Posted on January 22nd, 2015 by
Myeloproliferative neoplasms (MPN) are a related group of blood cancers. In these disorders, the bone marrow cells that produce blood cells develop and function abnormally. The three main types of MPN are polycythemia vera (PV), essential thrombocythemia (ET), and primary myelofibrosis (PMF). In addition to developing on its own, myelofibrosis may also develop as a result of ET or PMF.
Myeloproliferative neoplasms are most common in older adults. Out of every 100,000 people in the United States, an estimated 44 to 57 people have PV, and a similar number have ET. Myelofibrosis is less common, affecting 4 to 6 people per 100,000.
An important advance in our understanding of MPN is the identification of certain gene mutations that contribute to these conditions. In the case of myelofibrosis, this discovery has contributed to the development of new drugs to treat the condition. The last year marked important progress in the management of PV and myelofibrosis with a new treatment option now available for PV patients.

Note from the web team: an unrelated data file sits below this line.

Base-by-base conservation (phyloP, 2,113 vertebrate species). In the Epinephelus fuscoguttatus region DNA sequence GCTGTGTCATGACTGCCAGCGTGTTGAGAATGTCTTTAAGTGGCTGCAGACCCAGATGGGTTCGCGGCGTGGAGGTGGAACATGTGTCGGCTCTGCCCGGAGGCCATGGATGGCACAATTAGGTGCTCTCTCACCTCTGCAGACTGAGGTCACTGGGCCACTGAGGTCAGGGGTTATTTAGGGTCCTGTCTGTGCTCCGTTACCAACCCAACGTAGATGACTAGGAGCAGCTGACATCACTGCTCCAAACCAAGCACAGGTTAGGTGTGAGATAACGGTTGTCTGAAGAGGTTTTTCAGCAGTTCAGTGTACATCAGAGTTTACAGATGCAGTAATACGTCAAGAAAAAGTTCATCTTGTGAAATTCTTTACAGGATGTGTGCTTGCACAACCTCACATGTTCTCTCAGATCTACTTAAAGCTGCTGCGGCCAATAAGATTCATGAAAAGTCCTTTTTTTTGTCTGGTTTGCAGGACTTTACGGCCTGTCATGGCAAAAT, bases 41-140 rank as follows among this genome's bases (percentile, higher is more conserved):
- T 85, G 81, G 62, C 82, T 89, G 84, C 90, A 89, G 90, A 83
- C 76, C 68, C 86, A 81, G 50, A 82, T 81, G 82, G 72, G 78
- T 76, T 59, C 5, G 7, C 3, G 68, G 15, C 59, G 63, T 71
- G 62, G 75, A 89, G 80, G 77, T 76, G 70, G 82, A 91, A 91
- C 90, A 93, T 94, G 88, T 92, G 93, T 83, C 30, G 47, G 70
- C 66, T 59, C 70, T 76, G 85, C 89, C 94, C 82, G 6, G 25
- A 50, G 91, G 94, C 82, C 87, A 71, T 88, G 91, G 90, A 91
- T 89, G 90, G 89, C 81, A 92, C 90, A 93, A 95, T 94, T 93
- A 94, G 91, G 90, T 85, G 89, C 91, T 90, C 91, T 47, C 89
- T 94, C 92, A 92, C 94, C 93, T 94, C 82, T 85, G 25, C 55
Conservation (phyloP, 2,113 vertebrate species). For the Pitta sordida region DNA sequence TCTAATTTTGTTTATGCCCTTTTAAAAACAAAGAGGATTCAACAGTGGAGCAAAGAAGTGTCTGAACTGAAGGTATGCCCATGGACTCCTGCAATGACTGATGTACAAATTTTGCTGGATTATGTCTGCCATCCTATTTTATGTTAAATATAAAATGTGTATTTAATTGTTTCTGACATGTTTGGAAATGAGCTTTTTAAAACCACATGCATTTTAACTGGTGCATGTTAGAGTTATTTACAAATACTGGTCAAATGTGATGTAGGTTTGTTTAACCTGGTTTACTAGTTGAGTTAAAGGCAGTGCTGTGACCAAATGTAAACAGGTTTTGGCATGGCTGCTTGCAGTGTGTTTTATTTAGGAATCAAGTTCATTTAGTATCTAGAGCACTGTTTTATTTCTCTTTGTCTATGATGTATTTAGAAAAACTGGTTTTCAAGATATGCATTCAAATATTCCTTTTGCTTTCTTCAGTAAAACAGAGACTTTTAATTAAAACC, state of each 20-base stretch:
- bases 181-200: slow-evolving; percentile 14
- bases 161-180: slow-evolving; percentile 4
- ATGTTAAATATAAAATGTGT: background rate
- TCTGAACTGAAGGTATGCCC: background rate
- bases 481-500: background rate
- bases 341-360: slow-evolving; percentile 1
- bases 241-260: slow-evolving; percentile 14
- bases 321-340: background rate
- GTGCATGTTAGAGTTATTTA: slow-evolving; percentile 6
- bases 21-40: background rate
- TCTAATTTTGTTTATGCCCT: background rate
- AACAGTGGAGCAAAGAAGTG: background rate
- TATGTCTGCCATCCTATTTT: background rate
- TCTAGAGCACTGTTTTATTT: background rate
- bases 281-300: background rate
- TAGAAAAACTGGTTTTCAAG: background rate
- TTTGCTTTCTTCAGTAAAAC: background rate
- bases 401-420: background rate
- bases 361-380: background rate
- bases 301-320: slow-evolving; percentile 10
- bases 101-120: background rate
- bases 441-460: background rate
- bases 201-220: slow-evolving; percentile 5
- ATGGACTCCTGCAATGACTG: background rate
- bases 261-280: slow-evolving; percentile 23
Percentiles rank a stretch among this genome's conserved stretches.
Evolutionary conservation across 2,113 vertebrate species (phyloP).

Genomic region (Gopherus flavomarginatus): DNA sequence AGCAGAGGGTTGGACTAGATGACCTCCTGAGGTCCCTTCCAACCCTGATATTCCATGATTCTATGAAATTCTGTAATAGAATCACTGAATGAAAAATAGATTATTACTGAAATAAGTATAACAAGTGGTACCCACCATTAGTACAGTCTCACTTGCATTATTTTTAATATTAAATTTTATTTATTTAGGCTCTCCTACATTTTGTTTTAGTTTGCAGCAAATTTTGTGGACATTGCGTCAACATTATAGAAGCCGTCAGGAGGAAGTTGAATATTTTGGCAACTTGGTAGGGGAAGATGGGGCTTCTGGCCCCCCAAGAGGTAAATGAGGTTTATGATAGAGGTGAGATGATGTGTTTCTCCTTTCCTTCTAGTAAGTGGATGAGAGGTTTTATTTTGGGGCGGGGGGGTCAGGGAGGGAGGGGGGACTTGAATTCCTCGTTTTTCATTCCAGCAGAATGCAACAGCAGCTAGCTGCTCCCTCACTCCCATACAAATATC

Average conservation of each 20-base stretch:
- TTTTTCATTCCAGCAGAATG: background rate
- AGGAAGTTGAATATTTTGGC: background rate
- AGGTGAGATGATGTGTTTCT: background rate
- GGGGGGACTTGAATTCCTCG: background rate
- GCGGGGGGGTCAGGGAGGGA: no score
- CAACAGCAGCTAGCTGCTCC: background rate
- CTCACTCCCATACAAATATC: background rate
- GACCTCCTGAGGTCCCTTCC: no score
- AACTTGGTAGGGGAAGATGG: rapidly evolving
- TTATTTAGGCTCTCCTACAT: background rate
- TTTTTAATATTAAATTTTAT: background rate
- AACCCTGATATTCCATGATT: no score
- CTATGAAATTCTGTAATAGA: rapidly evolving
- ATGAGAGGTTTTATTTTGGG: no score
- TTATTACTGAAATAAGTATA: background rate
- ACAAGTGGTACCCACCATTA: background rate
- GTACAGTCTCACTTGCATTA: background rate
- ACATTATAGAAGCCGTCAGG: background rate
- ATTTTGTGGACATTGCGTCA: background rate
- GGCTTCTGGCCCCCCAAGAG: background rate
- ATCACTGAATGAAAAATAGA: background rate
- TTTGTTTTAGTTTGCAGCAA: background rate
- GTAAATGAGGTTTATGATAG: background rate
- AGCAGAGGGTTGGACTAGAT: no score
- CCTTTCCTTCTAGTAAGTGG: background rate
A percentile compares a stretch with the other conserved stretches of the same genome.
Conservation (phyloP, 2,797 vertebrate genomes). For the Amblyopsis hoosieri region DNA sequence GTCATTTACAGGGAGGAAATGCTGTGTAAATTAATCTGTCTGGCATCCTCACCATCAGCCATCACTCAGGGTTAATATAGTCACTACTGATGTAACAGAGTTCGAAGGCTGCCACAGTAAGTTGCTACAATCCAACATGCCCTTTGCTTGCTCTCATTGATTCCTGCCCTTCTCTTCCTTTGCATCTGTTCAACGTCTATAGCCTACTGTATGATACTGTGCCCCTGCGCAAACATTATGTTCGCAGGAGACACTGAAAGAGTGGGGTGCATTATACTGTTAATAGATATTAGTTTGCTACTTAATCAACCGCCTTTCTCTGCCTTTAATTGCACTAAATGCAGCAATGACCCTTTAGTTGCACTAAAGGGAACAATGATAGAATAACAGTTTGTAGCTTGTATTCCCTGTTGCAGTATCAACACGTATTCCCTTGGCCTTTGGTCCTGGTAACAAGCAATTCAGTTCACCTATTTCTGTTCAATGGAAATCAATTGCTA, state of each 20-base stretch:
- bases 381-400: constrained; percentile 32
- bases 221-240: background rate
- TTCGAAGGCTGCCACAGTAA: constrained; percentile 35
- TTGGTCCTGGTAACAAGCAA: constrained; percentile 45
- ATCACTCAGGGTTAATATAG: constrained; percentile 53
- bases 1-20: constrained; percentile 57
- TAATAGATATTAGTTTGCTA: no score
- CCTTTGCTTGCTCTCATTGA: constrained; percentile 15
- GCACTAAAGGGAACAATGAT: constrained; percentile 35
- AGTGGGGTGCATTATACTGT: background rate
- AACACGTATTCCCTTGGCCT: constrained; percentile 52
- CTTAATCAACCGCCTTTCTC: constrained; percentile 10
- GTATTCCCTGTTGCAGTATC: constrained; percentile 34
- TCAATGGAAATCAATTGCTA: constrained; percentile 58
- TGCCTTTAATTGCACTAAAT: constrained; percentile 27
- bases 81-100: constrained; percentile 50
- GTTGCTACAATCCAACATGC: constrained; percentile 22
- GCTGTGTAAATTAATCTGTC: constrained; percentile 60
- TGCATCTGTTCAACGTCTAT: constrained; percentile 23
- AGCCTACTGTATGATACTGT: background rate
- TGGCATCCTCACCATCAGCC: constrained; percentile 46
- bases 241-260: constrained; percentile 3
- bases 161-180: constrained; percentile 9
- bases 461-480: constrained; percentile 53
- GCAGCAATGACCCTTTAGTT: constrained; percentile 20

CancerConnect News coverage of advances in the management of MPNs included the following key developments:
2014 Ask the MPN Expert
2014 Research and FDA News in Polycythemia Vera
2014 Research News in Myelofibrosis
2014 Research News in Essential Thrombocythemia
Stay up to date on MPN research news and connect with others affected by polycythemia vera, myelofiboriss and essential thrombocythemia in the CancerConnect online MPN community here.
Copyright © 2015 CancerConsultants. All Rights Reserved.
You must be logged-in to the site to post a comment.